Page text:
Monday, January 16, 2012

Day 2 Dinner: Spring

Jeeves and I love to eat, as you well know. We have learned from previous trips that it is important to research good places to eat ahead of time, and where possible, get a reservation. When we finally booked our trip to France, we started researching good restaurants that would be open while we were there (and that was a problem in and of itself - a lot of places we wanted to eat were closed for part of August). We also asked people whose foodie opinions we admire where they thought we should eat. Our wedding caterer, the amazing Yen, who has a contagious laugh and a true joie de vivre, lit up when we told her we were going to France. She had just been a few months before, and she immediately told us we had to go to Spring.

It was funny that she should mention Spring - we had both heard of it from this New York Times article. Additionally, it was mentioned in a few other things we had read. Yen said that and one other meal were by far some of the best food she has eaten in awhile, and I can assure you that Yen has exacting standard. I was intrigued - Spring's owner is a Chicago-native and is apparently devoted to cooking with seasonal local ingredients.

So, this is why having a travel agent was a brilliant move on our part - our travel agent took care of a lot of reservations for us, including Spring, which would not give us a reservation over e-mail. It all worked out in the end, thanks to our travel agent Peggy, and we had a 7pm reservation at Spring.

We were one of the earlier tables at this tiny little place, and just as the New York Times' promised, there was owner Daniel Rose standing at the front of the open kitchen bossing around his staff with seriously American accented French.

We ordered the tasting with the wine pairings, which was solely focused on French whites.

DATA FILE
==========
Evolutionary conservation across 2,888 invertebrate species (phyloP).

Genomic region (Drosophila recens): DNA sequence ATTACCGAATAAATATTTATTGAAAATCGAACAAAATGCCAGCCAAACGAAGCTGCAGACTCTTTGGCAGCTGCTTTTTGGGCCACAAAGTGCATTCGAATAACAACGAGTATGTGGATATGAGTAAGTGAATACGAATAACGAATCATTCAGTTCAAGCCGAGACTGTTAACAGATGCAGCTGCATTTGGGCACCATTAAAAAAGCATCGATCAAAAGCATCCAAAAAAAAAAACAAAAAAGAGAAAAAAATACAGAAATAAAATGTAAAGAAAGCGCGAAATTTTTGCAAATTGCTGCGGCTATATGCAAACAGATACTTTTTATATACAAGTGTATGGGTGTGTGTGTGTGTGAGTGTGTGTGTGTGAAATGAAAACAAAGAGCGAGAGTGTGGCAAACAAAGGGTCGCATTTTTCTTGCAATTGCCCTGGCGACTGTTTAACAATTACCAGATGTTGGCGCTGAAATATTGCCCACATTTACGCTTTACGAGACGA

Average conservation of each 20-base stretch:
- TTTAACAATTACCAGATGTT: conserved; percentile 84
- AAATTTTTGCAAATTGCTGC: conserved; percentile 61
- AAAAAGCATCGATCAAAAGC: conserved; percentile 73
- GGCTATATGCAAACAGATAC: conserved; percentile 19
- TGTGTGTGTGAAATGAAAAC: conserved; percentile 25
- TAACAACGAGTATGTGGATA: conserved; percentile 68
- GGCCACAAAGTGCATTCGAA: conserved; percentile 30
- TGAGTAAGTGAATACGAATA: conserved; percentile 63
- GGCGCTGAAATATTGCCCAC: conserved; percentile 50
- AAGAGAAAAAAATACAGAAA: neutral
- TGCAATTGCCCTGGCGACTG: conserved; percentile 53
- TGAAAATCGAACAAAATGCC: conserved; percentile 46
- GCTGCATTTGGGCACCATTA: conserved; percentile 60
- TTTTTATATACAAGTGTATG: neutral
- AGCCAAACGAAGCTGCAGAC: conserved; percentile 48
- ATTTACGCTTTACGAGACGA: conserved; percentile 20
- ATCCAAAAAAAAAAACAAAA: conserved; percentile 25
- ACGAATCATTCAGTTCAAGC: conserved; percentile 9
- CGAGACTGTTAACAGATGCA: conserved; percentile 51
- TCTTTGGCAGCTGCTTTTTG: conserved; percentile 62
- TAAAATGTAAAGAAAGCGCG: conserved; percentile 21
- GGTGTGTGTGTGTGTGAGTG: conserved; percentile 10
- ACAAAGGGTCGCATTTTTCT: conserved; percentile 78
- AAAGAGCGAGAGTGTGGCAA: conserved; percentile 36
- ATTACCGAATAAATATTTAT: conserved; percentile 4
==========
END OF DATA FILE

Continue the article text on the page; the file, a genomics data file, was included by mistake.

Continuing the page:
Course 1, which I weirdly do not have a picture of, was a trio of dishes - cucumber with peppercorns, Spanish ham with melon, and seaweed butter with bread. The seaweed butter was a little weird, but everything else was excellent.

Course 2: Zucchini blossom stuffed with trout and langoustine, spiced chicken jelly, salad of cucumber, squash, green beans, white beans, and herbs.

This was one of the best things I ate while in France. So subtle, yet so delicious. And the chicken jelly - oy. I wish I had some now to smear on some bread.

Course 3: Heirloom tomatoes with tuna and veal sauce.

The crazy thing about this dish was that the tomatoes were extremely smoky. It complimented the fatty tuna beautifully. Just a really nicely balanced dish, but not quite as good as the stuffed squash blossom.

Course 4: Chicken breast and leg (sous vide/roasted/pan seared) and lobster.

Another victory - and again, one of the best things I ate in France. The chicken was pure perfection - so much so that I asked if it was sous vide, and was told it was a combination of sous vide, roasting, and pan sear. Just perfect. And who doesn't love some perfectly cooked lobster.

Next up - 5 different cheeses. Sadly I did not write down the types, but I did take a picture.

Dessert was stewed blackberries, a deconstructed lemon pie, and a dark chocolate sorbet - all lovely. We were so stuffed.

Service was excellent, and the wine pairings were delicious. We had a truly memorable Alsatian riesling and a once-in-a-lifetime Georges Vernay Condrieu. After dinner, we went for a walk across the street to see the Louvre, lit up for the evening.

Then we went for a long, beautiful walk along the Seine until we reached Notre Dame illuminated. We finished the evening back near our hotel at the Cafe Montparnasse where we had a glass of wine. It was the perfect Parisian evening.

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